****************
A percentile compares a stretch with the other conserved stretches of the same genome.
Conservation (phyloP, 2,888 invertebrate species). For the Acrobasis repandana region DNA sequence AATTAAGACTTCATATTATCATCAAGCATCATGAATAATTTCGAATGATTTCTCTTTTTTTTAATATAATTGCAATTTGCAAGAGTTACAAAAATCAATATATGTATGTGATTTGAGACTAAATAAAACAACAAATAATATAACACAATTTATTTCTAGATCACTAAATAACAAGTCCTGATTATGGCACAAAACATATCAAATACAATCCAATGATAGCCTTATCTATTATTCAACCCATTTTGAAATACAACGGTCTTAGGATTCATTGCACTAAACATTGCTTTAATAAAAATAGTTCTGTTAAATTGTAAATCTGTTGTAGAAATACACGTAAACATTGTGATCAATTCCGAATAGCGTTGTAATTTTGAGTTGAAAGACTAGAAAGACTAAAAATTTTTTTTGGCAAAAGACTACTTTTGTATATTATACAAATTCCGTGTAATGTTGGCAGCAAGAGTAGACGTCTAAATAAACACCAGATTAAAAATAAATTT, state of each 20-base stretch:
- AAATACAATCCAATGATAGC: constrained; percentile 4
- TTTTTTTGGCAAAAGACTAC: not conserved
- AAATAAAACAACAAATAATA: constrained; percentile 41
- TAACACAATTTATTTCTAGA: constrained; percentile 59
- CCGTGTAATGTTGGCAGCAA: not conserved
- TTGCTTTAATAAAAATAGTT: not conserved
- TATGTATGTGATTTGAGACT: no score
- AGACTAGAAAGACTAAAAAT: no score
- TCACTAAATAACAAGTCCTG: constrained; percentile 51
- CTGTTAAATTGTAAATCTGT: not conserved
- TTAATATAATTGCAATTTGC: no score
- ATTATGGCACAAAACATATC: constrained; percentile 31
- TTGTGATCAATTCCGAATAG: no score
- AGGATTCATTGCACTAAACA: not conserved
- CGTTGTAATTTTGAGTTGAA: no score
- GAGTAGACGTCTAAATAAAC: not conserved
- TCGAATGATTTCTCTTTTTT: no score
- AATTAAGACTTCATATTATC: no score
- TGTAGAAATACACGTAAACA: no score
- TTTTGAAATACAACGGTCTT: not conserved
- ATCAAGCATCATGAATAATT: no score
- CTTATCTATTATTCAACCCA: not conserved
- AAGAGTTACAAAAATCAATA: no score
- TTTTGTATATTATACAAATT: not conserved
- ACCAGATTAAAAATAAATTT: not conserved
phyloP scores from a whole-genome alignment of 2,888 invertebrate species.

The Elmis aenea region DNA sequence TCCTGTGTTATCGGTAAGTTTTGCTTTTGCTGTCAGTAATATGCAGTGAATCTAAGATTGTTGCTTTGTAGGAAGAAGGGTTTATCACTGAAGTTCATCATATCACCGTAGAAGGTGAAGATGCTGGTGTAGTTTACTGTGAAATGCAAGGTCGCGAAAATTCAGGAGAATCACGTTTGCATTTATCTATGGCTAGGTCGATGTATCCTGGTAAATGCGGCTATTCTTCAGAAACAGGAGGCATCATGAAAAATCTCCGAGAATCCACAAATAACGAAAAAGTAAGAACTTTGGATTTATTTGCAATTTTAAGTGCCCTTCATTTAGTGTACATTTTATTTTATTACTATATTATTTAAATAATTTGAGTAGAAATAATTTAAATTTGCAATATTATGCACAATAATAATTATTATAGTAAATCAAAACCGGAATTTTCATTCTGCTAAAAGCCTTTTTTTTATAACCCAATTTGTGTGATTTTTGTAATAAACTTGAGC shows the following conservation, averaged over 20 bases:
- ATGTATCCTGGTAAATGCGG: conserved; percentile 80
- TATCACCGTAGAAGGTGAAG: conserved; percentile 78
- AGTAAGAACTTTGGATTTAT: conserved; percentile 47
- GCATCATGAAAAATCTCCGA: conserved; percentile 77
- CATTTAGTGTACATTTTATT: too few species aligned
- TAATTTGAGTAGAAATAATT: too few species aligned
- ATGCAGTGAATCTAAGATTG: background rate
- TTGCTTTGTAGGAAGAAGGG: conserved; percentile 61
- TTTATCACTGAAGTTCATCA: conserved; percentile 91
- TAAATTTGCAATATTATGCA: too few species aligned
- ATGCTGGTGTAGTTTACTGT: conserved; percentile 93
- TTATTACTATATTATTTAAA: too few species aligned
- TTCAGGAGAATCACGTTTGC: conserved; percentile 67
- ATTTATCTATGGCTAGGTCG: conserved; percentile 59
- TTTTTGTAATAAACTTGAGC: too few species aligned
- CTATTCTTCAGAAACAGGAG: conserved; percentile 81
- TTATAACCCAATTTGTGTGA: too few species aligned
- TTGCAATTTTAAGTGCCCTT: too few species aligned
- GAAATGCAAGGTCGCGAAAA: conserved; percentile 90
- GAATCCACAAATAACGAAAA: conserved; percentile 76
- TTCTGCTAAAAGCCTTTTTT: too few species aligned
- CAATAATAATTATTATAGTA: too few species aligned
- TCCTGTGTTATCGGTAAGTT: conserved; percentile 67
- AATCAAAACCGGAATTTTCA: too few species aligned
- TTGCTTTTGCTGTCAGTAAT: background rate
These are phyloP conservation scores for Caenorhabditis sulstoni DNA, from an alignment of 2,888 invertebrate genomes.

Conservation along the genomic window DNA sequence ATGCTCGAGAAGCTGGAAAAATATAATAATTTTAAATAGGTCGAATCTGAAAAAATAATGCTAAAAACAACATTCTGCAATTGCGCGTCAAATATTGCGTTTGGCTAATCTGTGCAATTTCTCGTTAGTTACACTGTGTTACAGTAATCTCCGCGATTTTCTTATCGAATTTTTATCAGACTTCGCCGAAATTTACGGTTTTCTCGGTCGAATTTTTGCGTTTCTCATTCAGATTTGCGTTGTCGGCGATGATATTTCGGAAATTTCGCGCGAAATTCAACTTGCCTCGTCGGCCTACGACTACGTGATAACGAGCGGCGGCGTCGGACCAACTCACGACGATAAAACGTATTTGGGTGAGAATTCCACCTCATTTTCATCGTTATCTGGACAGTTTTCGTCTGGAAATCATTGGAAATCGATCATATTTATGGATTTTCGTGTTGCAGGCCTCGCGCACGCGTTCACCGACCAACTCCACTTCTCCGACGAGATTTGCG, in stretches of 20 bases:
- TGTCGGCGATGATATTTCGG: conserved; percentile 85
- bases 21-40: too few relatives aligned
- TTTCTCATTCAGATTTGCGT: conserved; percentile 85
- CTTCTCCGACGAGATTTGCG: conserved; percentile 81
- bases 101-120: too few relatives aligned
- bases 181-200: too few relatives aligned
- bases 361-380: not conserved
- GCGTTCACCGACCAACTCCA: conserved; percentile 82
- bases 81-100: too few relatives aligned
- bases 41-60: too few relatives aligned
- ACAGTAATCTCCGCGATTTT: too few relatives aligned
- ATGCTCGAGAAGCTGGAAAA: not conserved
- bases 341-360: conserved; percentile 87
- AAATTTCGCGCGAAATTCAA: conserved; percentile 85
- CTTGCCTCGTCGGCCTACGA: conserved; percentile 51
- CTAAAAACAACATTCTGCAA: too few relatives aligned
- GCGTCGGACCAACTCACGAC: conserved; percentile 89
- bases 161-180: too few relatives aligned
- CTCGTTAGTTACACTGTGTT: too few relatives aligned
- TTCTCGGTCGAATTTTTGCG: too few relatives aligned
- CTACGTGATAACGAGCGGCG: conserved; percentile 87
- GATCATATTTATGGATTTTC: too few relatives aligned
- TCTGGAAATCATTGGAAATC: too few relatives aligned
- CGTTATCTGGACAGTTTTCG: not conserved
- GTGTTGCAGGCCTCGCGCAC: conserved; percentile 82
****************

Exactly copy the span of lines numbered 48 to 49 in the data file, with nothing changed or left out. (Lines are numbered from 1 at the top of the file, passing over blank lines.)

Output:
- GAAATGCAAGGTCGCGAAAA: conserved; percentile 90
- GAATCCACAAATAACGAAAA: conserved; percentile 76